How the U.S. patent system has devolved during the past 12 years
Editor’s note: Following are remarks delivered by IP Watchdog founder Gene Quinn during the recent ITech Law 2019 European Conference in Dublin, Ireland. Quinn’s comments, edited here for length, also serve as a short overview of the status of patents in the United States.
What I tried to do for this presentation is figure out in about seven or eight minutes how I could convey to you what’s really going on in the United States. Because, frankly, it is a mess.
The patent system in the United States, for those of you who are unfamiliar, is extraordinarily weakened from where it was 12 years ago. Getting an injunction in the United States is simply not possible anymore in litigation, except for in the most extreme situations.
Over the last 12 years, the U.S. patent system largely has become a compulsory licensing system, and increasingly so. This obviously has ramifications for all patent owners. And during this time, Congress also passed the America Invents Act, which created what’s known as the Patent Trial and Appeal Board, which has made it more easy to invalidate patents in the United States. As it turns out, 90 percent of patents that actually get to a final decision at the PTAB are found to have a mistake. …
Also along the way, the Supreme Court has been changing the laws with respect to what is fundamentally patent eligible in the United States, affecting software and a lot of biotechnology.
As a result, the U.S. patent system has become extraordinarily weaker than what you have over here in Europe—even, I would say, weaker than the system that is developing in China.
So, it is against this backdrop that we see that a lot of things are being affected in the standard essential patent (SEP) world.
There are two different philosophies that have always existed in the patent world.
One is the belief that you don’t really need patents, patents are unnecessary and innovation will happen anyway. The other says, “We need patents, because if we can’t have patents, we don’t have rights. And if we don’t have rights, we can’t monetize them. And if we can’t monetize them, what’s the point in innovating? Because we can’t make money doing it.” Because innovators— pure innovators—don’t make anything. They innovate purely, and then they license to others who control the channels of distribution and marketing.
And that’s largely what we see in the SEP world today. We have the innovators who innovate—the scientists and engineers. And then they pass it along to the implementers, who bring it to the consumers. And that whole process and ecosystem has to work.
Unfortunately, in the United States, it doesn’t work. I think that that’s why, from the U.S. perspective, we talk an awful lot about the Unwired Planet v. Huawei case. That is a very pro-patent owner case, because at least you have a judge and courts here in the UK, across the Irish sea, that are willing to do something.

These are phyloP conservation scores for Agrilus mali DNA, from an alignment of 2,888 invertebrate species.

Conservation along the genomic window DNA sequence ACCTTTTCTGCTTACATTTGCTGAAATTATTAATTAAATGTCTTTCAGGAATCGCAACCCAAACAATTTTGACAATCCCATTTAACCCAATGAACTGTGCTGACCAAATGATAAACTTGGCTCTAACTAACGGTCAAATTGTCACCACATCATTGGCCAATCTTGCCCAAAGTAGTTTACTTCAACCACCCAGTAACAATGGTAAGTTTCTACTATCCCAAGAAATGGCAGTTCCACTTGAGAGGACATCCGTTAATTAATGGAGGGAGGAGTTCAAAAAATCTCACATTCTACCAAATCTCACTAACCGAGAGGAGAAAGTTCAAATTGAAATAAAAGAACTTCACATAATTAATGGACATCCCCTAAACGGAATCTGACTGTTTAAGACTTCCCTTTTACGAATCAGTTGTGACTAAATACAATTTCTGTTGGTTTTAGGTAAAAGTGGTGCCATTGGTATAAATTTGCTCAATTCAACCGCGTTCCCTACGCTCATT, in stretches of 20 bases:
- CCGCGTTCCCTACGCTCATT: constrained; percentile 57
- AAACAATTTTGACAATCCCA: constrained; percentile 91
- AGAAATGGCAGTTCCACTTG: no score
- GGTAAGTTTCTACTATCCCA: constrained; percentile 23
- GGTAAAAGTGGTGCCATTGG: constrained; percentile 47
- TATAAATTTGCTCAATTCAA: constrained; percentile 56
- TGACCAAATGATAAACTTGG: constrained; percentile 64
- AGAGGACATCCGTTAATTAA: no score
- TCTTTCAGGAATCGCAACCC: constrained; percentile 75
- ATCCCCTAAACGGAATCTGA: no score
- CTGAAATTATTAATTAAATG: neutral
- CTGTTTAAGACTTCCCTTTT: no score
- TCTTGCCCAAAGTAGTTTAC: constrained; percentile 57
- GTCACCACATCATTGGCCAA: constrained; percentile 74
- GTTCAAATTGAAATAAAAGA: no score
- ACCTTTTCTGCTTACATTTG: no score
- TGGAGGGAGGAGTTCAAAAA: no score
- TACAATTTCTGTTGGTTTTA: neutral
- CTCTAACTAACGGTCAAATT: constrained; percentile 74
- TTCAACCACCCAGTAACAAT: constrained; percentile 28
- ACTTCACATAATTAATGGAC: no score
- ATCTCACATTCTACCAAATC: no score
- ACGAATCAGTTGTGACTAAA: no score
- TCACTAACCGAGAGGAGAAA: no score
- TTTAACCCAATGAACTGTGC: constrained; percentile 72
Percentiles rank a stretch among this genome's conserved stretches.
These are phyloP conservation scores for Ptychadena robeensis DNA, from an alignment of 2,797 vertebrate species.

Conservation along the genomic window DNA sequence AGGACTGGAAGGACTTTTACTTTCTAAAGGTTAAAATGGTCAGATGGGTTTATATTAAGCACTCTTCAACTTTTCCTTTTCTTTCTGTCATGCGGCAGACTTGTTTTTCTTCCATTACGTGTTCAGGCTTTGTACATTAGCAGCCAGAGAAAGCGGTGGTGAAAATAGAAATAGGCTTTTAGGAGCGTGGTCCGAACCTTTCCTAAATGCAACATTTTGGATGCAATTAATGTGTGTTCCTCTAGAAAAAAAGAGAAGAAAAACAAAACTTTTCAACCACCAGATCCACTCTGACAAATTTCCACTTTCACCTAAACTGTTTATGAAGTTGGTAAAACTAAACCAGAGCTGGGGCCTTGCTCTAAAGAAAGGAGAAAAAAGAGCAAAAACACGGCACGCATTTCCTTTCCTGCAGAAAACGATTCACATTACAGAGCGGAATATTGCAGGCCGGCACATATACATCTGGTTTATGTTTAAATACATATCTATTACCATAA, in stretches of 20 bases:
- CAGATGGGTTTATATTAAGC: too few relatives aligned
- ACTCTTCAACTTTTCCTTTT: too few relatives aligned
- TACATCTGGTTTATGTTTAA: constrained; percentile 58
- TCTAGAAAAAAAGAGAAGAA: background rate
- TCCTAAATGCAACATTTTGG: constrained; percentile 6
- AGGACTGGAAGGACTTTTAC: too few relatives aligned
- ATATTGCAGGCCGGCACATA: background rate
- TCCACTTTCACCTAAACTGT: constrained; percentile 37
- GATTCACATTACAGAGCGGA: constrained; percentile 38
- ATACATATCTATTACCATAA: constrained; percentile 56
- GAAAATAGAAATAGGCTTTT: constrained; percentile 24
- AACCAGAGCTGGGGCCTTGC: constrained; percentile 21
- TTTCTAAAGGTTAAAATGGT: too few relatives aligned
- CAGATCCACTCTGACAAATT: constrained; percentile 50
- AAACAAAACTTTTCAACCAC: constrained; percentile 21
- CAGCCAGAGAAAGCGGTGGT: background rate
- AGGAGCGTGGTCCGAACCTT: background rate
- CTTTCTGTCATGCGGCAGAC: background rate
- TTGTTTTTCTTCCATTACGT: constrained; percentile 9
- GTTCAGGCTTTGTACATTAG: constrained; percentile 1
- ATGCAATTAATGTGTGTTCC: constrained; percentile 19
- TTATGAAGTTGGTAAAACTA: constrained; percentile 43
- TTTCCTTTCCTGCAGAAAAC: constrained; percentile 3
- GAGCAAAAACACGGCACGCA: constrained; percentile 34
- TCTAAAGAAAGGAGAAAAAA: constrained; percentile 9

That, from our perspective, is important. And that’s why I think you’re starting to see the UK courts becoming a more important forum.
If that case stands, it’s only going to become a more and more and more important forum, in the SEP world, certainly, but maybe in patent litigation overall.
Case to watch
FTC v. Qualcomm is a big case in the Northern District of California, where Judge Lucy Koh ordered that Qualcomm was engaged in unlawful licensing practices by not offering competitors fair, reasonable and non-discriminatory (FRAND) licensing terms.
Now this is the first case, at least in the United States, that ordered an innovator to grant a FRAND license to a competitor. So, this is going to be overturned. It has to be overturned. It is contrary to U.S. antitrust policy and U.S. antitrust law.
The Federal Trade Commission brought FTC v. Qualcomm several days before President Obama left office. And then one of the new members of the FTC had to recuse himself and it was a 2-2 vote when President Trump took over, so the case continued.
Now the Department of Justice has filed a brief taking the position that the judge got it wrong. And the Department of Energy also filed a brief saying the judge got it wrong. A whole host of other luminaries—former judges and antitrust scholars—did the same.
This gives you some perspective of what’s going on in the United States. You have the FTC off in one direction; you have the DOJ in another direction. …
With all of these different people and agencies and courts going in different directions in the United States, we’re looking to all of you in the UK and in Germany to hopefully provide certainty. In the United States, there is no certainty, which continues to make it very difficult for businesses.